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Young backs Obamacare
Encourages voters to re-elect Rep. John Barrow
W 072112 ANDREW YOUNG 02
Former United Nations Ambassador and Atlanta Mayor Andrew Young, center, talks economics with U.S. Congressman John Barrow, right, and former State Representative DuBose Porter during a meet-and-greet session before Saturday's Bulloch County Democrats Independence Gala at Georgia Southern's Nessmith-Lane Center for Continuing Education.

   By way of a personal story about the costs of births in two generations of his family, Andrew Young endorsed “Obamacare” at a fundraising event for the Bulloch County Democratic Party.
    Before he finished speaking Saturday at the Second Annual Independence Gala, Young also endorsed Congressman John Barrow, D-Ga., for re-election. About 160 people attended, paying $50 each for the banquet and $25 extra for the opportunity to meet Young at a reception.
    After serving as an aid to Martin Luther King Jr. in the 1960s, Young in 1972 became the first African-American elected to Congress from Georgia in a century. He was appointed U.S. ambassador to the United Nations by President Jimmy Carter in 1977 and served two terms as mayor of Atlanta, from 1982 until 1990.
    Now 80, Young travels the world on projects of the Andrew Young Foundation and Good Works International. But for a personal anecdote about health care costs, the Louisiana-born Young reached back to his first arrival in Georgia, as a young pastor of two tiny churches in the Thomasville area in 1954. When his first child was born at Thomasville’s Archbold Memorial Hospital, a $50 deposit was required.
    After his daughter was born, the hospital refunded him $18 because the birth had been without complications, Young recalled.
    “So my daughter, born in 1955, cost me $32,” he said.
    Young credited this low-cost medical care to the Hill-Burton Act. The 1946 law, sponsored by Sen. Harold Burton of Ohio and Sen. Lister Hill of Alabama, provided grants and guaranteed loans to states and municipalities for construction and expansion of hospitals.
    “Lister Hill was a very conservative Alabama Democrat, and Lister Hill was from the country and he just believed that folk in the country needed good health care too,” Young said.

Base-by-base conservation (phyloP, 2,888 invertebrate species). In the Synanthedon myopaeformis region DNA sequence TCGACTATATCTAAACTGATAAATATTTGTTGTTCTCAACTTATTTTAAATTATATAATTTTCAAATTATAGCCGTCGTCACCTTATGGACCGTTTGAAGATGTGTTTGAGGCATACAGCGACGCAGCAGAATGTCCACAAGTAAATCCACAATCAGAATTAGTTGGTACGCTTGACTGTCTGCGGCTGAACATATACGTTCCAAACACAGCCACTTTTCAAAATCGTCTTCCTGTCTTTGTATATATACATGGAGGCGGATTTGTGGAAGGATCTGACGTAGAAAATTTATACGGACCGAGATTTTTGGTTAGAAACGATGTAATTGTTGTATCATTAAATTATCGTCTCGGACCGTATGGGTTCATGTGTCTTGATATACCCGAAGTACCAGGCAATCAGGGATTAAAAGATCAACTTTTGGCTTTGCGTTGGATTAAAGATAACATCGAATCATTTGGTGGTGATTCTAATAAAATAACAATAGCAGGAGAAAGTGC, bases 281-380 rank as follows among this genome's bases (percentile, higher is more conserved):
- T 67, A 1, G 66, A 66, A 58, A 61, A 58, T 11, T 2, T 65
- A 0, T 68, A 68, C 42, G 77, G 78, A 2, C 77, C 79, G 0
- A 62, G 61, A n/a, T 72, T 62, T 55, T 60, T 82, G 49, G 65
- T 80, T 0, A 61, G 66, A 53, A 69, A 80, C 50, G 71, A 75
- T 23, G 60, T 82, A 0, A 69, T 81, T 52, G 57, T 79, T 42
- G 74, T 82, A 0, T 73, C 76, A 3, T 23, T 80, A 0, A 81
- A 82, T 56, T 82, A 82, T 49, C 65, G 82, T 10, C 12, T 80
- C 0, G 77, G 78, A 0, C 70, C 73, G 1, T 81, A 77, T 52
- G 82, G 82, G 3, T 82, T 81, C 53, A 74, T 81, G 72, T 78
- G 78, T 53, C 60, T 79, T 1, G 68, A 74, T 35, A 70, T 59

For contrast, he skipped forward to the birth of his latest grandchild, Andrew Jackson Young IV, whose christening Young had attended Saturday morning. After his son moved from Tuscaloosa, Ala., to Atlanta, he switched his Alabama BlueCross BlueShield coverage to BlueCross BlueShield of Georgia and was told that his wife’s pregnancy would not be covered because it was a pre-existing condition, Young said.
    This, he said, resulted in a $9,000 out-of-pocket cost for his son and daughter-in-law, after they had paid for health insurance in Alabama the past four years.
    “Now all of that’s changed,” Young said. “Now, I don’t know what they call it — they say it’s Obamacare — but you know what it means? It means that they can no longer turn you down for something called a pre-existing condition.”
    Speaking in the Nessmith-Lane Conference Center at Georgia Southern University, he noted that another provision of the Affordable Care Act lets young people remain on their parents’ health insurance until age 26. Without that, he said, college students caught between high tuition and health insurance costs “are in real trouble.”
    Young had just discussed the Affordable Care Act by its real name in an interview with the Statesboro Herald before the dinner, but called it “Obamacare” during his keynote speech for rhetorical effect. The term was first used derisively by opponents but recently has been embraced by President Barack Obama.
    Even some Republicans advocate keeping the provisions that Young mentioned in his speech, but the Affordable Care Act is more complex than just those two provisions. Young thinks the law should be subject to revision, he told reporters earlier.